Furthermore, the “War on Terror” is not a new thing under US policy; it is a recycled term from Ronald Reagan’s administration. (Many of the members of President Bush’s cabinet, speech writing staff and advisory group were once members of the Reagan administration.) The “War on Terror” was declared early in Reagan’s first presidential term, and directed to a particularly dangerous form of terror: state-sponsored international terrorism. The main focus was Central America and the Middle East, but it reached southern Africa and Southeast Asia. Then-President Reagan declared several national emergencies, because the dangerous country of Nicaragua posed an unusual and extraordinary threat to the United States of America, and was only two days away from marching into Texas and attacking the USA.
An interesting fact that you may or may not know is that in 1986 the International Court of Justice (ICJ) condemned the US for its “unlawful use of force” against Nicaragua—which, in lay terms, amounts to international terrorism—and demanded massive reparations. This judgment was backed by virtually unanimous UN Security Council and UN General Assembly resolutions. Reparations were not made, but military escalation against Nicaragua was put into effect. The US was spared from being condemned for “aggression” (which is what really happened, and military manuals consider it worse than “terrorism”) because, in 1946, the US accepted to be under ICJ jurisdiction on the condition that it would be exempted from being condemned for “aggression.”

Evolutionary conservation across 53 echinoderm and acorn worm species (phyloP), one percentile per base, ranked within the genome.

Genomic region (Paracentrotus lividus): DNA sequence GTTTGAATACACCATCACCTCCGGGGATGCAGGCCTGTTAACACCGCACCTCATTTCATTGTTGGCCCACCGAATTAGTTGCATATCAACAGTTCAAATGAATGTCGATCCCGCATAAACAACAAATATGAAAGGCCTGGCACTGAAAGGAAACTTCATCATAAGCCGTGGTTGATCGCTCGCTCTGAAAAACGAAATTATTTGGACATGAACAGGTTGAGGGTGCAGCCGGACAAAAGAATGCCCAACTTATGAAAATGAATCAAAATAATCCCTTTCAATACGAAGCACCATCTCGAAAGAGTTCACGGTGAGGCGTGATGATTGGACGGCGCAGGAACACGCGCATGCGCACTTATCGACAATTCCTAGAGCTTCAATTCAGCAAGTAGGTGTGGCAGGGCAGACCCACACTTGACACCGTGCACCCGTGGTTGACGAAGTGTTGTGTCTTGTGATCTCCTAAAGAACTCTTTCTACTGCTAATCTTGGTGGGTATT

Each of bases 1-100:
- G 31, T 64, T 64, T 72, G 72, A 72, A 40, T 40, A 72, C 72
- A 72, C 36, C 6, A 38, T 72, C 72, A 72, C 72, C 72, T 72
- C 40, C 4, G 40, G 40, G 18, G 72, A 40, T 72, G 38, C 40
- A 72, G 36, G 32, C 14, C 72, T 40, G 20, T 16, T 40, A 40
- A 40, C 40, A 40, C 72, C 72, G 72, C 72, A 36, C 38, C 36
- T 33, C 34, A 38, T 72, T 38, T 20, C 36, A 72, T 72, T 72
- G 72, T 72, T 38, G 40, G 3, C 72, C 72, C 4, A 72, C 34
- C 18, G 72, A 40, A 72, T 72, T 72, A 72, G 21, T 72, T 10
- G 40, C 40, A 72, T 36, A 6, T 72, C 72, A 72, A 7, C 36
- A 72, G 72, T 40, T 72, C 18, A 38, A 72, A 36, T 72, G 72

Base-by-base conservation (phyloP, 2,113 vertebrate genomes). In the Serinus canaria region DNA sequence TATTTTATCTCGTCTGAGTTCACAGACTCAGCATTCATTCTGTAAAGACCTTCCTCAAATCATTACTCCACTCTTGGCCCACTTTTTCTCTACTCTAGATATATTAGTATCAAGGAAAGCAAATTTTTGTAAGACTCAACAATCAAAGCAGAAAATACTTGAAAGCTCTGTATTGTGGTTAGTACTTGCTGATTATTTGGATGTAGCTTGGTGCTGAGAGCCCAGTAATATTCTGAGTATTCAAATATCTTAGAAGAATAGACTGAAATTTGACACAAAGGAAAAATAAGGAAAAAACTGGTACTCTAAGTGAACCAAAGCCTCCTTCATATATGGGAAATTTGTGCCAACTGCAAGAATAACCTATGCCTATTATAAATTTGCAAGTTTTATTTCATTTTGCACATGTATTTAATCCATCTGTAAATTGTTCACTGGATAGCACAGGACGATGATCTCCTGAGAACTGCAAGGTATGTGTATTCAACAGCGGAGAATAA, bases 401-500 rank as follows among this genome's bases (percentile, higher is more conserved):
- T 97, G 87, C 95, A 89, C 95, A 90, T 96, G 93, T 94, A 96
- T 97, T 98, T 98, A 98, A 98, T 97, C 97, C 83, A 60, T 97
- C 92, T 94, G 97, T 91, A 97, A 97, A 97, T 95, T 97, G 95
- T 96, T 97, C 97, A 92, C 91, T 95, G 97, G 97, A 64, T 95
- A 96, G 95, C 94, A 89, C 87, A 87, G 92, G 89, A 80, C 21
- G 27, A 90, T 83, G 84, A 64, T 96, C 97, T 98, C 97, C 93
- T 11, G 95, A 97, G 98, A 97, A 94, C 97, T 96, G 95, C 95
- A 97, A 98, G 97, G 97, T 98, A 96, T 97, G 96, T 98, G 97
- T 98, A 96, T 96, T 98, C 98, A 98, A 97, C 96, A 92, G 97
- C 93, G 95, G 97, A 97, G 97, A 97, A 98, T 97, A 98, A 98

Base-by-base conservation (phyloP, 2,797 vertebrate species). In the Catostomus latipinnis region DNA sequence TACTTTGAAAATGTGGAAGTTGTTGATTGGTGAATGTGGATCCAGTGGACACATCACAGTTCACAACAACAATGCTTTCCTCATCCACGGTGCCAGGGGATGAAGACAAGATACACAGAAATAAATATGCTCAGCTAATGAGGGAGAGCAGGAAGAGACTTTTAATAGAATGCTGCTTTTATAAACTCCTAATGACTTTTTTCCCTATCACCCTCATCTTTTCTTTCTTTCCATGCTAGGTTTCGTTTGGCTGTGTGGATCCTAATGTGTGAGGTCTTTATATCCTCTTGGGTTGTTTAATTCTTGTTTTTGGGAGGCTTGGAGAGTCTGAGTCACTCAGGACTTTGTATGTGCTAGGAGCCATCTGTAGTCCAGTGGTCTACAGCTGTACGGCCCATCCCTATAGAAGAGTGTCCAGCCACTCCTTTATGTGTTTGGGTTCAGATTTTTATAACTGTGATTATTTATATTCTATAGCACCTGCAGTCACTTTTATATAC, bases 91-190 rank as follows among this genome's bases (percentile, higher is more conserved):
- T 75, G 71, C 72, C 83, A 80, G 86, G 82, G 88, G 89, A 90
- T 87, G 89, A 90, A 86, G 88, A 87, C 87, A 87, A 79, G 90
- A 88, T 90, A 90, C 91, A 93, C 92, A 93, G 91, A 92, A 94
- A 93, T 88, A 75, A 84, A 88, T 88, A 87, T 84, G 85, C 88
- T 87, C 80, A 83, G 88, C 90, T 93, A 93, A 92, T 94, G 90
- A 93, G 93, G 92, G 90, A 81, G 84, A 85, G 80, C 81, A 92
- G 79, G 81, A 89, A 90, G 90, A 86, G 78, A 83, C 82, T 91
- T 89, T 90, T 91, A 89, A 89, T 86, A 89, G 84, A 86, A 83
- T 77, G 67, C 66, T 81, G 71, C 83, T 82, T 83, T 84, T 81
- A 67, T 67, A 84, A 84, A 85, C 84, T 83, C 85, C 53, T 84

Throughout the latter half of the twentieth century, the US government directly and indirectly supported murderous coup d’états, oppressive regimes, and unscrupulous dictators in
Indonesia, the Philippines, Romania, Zaire, Haiti, Argentina, Chile, Panama, Nicaragua, El Salvador, Iraq, Iran, Saudi Arabia, and the list goes on and on and on. The US government also harbors terrorists—who were once backed by the US military and on the CIA payroll—at home (e.g., Emmanuel Constant, Orlando Bosch, Luis Posada Carriles—just to name a few). The US terrorist record is extensive and appalling.
So, if a leftist terrorist cell or a state government with a terrorist record or al-Qaeda decided to fight a war against terror, in an entirely consistent fashion, wouldn’t that be self-destructive? Wouldn't these harmful individuals, cells and governments be attacking themselves?